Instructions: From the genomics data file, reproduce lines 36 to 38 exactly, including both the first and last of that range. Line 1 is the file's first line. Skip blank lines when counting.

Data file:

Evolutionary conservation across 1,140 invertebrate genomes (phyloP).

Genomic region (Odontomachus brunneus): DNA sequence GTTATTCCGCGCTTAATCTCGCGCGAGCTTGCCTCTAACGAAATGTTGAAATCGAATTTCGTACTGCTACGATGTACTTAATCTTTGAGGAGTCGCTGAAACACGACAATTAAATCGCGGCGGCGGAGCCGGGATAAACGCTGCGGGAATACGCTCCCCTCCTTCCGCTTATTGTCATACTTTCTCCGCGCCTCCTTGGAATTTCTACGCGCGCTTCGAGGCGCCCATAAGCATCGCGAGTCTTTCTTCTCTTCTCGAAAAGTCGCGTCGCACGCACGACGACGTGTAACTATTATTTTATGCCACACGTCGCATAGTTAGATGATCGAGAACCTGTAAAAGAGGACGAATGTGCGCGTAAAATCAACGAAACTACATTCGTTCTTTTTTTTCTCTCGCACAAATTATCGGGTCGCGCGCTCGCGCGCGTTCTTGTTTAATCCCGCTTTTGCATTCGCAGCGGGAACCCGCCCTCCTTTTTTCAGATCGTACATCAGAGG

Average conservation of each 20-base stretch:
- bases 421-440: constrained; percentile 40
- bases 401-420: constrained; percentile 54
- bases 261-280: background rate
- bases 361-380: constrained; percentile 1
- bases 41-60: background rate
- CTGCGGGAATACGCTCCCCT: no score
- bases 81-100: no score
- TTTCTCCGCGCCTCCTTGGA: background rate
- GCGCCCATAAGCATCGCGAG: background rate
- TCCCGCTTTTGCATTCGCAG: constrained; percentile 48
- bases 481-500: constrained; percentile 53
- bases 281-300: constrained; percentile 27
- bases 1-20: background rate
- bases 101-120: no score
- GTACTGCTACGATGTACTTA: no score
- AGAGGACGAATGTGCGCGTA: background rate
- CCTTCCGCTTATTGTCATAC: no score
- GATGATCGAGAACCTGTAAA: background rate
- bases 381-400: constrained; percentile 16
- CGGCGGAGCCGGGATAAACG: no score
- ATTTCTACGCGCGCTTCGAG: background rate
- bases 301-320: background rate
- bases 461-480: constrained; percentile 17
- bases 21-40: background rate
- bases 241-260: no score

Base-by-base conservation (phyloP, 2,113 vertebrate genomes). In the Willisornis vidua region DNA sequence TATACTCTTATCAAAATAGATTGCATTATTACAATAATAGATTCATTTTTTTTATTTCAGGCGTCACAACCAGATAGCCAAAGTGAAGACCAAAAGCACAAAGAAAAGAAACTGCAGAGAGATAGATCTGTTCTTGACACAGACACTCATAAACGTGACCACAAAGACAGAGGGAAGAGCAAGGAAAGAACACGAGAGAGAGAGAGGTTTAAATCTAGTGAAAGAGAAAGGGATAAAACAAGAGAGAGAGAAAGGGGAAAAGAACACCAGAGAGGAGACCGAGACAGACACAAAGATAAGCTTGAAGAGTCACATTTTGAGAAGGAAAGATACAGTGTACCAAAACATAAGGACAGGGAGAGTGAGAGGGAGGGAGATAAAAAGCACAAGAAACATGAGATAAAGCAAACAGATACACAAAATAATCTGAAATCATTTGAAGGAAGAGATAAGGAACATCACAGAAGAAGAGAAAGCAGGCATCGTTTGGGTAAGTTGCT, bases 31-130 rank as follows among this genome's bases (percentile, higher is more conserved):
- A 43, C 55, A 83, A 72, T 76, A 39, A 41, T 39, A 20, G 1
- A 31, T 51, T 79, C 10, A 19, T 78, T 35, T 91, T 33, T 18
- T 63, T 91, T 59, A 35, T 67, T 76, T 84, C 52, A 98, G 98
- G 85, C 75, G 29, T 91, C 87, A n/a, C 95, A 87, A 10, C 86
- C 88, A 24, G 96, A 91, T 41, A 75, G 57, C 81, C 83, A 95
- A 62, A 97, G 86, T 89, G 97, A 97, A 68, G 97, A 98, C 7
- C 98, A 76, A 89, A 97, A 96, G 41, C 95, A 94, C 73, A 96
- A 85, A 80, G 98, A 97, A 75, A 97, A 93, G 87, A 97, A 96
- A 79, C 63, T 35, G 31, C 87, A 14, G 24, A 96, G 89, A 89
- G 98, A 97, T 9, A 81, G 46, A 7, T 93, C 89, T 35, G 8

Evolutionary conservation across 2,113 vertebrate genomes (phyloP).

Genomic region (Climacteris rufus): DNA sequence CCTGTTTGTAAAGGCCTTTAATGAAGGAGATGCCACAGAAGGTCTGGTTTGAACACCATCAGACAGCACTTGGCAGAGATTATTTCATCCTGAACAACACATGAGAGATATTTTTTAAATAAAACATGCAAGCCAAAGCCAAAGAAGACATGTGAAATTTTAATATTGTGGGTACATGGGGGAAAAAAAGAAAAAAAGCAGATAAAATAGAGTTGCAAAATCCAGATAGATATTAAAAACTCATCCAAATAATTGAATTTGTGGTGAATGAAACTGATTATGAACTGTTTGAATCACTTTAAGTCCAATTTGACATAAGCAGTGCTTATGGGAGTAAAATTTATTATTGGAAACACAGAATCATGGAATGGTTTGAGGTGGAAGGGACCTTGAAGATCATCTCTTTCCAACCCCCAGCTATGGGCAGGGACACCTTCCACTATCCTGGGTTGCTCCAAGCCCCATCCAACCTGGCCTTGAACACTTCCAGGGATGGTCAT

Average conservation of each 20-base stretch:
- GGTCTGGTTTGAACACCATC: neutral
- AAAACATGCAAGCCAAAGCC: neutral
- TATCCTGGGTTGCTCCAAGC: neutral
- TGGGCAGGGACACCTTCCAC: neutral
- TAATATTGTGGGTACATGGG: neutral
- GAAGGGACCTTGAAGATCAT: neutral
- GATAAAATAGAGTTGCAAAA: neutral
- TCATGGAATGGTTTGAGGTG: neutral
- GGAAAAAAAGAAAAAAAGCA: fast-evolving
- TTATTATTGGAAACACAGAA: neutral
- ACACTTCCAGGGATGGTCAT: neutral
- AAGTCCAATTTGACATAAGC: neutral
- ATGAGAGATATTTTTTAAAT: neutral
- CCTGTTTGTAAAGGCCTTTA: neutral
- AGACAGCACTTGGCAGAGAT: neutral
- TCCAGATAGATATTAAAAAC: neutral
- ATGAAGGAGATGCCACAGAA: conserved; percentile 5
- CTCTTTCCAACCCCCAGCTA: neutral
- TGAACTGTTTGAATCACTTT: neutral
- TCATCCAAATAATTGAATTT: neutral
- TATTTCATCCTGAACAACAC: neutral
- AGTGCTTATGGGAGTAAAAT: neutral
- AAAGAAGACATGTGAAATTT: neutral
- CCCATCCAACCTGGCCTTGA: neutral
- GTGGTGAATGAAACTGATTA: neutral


- C 98, A 76, A 89, A 97, A 96, G 41, C 95, A 94, C 73, A 96
- A 85, A 80, G 98, A 97, A 75, A 97, A 93, G 87, A 97, A 96
- A 79, C 63, T 35, G 31, C 87, A 14, G 24, A 96, G 89, A 89